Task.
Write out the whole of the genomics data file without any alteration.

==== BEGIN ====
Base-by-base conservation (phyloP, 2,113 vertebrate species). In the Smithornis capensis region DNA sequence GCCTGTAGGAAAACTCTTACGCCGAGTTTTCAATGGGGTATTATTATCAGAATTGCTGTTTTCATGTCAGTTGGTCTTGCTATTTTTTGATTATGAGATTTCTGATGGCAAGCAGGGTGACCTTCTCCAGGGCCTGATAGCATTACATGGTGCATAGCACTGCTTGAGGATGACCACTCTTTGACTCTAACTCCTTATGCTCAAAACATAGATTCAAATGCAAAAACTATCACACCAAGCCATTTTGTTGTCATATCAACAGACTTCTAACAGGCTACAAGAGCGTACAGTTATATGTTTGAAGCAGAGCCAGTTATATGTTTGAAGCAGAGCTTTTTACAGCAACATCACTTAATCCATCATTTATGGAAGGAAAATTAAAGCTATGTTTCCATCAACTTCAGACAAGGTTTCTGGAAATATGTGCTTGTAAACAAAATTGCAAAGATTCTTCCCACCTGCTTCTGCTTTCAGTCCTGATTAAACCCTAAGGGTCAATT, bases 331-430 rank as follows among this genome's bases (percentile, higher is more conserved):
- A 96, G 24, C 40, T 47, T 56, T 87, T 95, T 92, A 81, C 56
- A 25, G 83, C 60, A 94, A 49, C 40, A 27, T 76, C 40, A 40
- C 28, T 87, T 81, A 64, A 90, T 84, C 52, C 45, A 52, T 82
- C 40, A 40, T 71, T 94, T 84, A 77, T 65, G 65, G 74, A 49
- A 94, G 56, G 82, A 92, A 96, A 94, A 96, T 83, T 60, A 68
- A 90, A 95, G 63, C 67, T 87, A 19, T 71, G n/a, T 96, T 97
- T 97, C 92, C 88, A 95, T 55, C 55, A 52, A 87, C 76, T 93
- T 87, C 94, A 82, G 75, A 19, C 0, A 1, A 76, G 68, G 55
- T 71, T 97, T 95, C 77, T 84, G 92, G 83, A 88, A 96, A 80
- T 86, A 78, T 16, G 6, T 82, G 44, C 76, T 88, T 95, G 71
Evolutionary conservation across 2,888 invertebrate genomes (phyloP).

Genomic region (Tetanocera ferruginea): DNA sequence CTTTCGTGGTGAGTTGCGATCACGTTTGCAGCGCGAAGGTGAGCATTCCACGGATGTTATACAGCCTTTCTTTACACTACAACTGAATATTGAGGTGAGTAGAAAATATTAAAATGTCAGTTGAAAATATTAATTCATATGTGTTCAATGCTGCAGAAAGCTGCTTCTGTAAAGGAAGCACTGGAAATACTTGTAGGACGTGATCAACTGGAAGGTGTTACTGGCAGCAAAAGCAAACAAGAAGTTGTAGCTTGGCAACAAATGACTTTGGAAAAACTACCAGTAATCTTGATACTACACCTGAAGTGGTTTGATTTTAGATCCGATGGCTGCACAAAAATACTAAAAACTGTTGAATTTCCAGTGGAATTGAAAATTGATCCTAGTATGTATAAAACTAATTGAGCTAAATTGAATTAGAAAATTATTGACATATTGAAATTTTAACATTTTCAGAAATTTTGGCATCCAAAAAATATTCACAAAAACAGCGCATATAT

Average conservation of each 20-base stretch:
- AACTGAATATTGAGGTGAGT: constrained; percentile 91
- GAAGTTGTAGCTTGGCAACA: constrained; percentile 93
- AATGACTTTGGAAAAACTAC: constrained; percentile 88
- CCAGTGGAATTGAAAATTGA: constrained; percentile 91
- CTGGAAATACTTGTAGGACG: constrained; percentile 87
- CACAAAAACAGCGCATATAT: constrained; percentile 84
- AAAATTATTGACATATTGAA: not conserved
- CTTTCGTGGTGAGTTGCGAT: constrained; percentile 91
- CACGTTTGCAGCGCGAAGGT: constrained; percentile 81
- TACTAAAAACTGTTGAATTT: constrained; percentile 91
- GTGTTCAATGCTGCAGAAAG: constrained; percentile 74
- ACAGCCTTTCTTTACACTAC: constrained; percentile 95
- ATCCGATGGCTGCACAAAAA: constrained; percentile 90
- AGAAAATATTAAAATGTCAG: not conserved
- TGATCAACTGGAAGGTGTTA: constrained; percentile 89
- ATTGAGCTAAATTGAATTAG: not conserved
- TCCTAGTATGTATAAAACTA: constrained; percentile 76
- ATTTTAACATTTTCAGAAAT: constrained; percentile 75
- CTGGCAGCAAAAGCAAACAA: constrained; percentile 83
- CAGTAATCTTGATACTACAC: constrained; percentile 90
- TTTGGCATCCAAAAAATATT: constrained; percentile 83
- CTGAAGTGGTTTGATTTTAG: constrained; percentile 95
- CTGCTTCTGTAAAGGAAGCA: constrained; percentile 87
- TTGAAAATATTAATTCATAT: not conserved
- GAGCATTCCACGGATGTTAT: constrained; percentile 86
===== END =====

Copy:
Base-by-base conservation (phyloP, 2,113 vertebrate species). In the Smithornis capensis region DNA sequence GCCTGTAGGAAAACTCTTACGCCGAGTTTTCAATGGGGTATTATTATCAGAATTGCTGTTTTCATGTCAGTTGGTCTTGCTATTTTTTGATTATGAGATTTCTGATGGCAAGCAGGGTGACCTTCTCCAGGGCCTGATAGCATTACATGGTGCATAGCACTGCTTGAGGATGACCACTCTTTGACTCTAACTCCTTATGCTCAAAACATAGATTCAAATGCAAAAACTATCACACCAAGCCATTTTGTTGTCATATCAACAGACTTCTAACAGGCTACAAGAGCGTACAGTTATATGTTTGAAGCAGAGCCAGTTATATGTTTGAAGCAGAGCTTTTTACAGCAACATCACTTAATCCATCATTTATGGAAGGAAAATTAAAGCTATGTTTCCATCAACTTCAGACAAGGTTTCTGGAAATATGTGCTTGTAAACAAAATTGCAAAGATTCTTCCCACCTGCTTCTGCTTTCAGTCCTGATTAAACCCTAAGGGTCAATT, bases 331-430 rank as follows among this genome's bases (percentile, higher is more conserved):
- A 96, G 24, C 40, T 47, T 56, T 87, T 95, T 92, A 81, C 56
- A 25, G 83, C 60, A 94, A 49, C 40, A 27, T 76, C 40, A 40
- C 28, T 87, T 81, A 64, A 90, T 84, C 52, C 45, A 52, T 82
- C 40, A 40, T 71, T 94, T 84, A 77, T 65, G 65, G 74, A 49
- A 94, G 56, G 82, A 92, A 96, A 94, A 96, T 83, T 60, A 68
- A 90, A 95, G 63, C 67, T 87, A 19, T 71, G n/a, T 96, T 97
- T 97, C 92, C 88, A 95, T 55, C 55, A 52, A 87, C 76, T 93
- T 87, C 94, A 82, G 75, A 19, C 0, A 1, A 76, G 68, G 55
- T 71, T 97, T 95, C 77, T 84, G 92, G 83, A 88, A 96, A 80
- T 86, A 78, T 16, G 6, T 82, G 44, C 76, T 88, T 95, G 71
Evolutionary conservation across 2,888 invertebrate genomes (phyloP).

Genomic region (Tetanocera ferruginea): DNA sequence CTTTCGTGGTGAGTTGCGATCACGTTTGCAGCGCGAAGGTGAGCATTCCACGGATGTTATACAGCCTTTCTTTACACTACAACTGAATATTGAGGTGAGTAGAAAATATTAAAATGTCAGTTGAAAATATTAATTCATATGTGTTCAATGCTGCAGAAAGCTGCTTCTGTAAAGGAAGCACTGGAAATACTTGTAGGACGTGATCAACTGGAAGGTGTTACTGGCAGCAAAAGCAAACAAGAAGTTGTAGCTTGGCAACAAATGACTTTGGAAAAACTACCAGTAATCTTGATACTACACCTGAAGTGGTTTGATTTTAGATCCGATGGCTGCACAAAAATACTAAAAACTGTTGAATTTCCAGTGGAATTGAAAATTGATCCTAGTATGTATAAAACTAATTGAGCTAAATTGAATTAGAAAATTATTGACATATTGAAATTTTAACATTTTCAGAAATTTTGGCATCCAAAAAATATTCACAAAAACAGCGCATATAT

Average conservation of each 20-base stretch:
- AACTGAATATTGAGGTGAGT: constrained; percentile 91
- GAAGTTGTAGCTTGGCAACA: constrained; percentile 93
- AATGACTTTGGAAAAACTAC: constrained; percentile 88
- CCAGTGGAATTGAAAATTGA: constrained; percentile 91
- CTGGAAATACTTGTAGGACG: constrained; percentile 87
- CACAAAAACAGCGCATATAT: constrained; percentile 84
- AAAATTATTGACATATTGAA: not conserved
- CTTTCGTGGTGAGTTGCGAT: constrained; percentile 91
- CACGTTTGCAGCGCGAAGGT: constrained; percentile 81
- TACTAAAAACTGTTGAATTT: constrained; percentile 91
- GTGTTCAATGCTGCAGAAAG: constrained; percentile 74
- ACAGCCTTTCTTTACACTAC: constrained; percentile 95
- ATCCGATGGCTGCACAAAAA: constrained; percentile 90
- AGAAAATATTAAAATGTCAG: not conserved
- TGATCAACTGGAAGGTGTTA: constrained; percentile 89
- ATTGAGCTAAATTGAATTAG: not conserved
- TCCTAGTATGTATAAAACTA: constrained; percentile 76
- ATTTTAACATTTTCAGAAAT: constrained; percentile 75
- CTGGCAGCAAAAGCAAACAA: constrained; percentile 83
- CAGTAATCTTGATACTACAC: constrained; percentile 90
- TTTGGCATCCAAAAAATATT: constrained; percentile 83
- CTGAAGTGGTTTGATTTTAG: constrained; percentile 95
- CTGCTTCTGTAAAGGAAGCA: constrained; percentile 87
- TTGAAAATATTAATTCATAT: not conserved
- GAGCATTCCACGGATGTTAT: constrained; percentile 86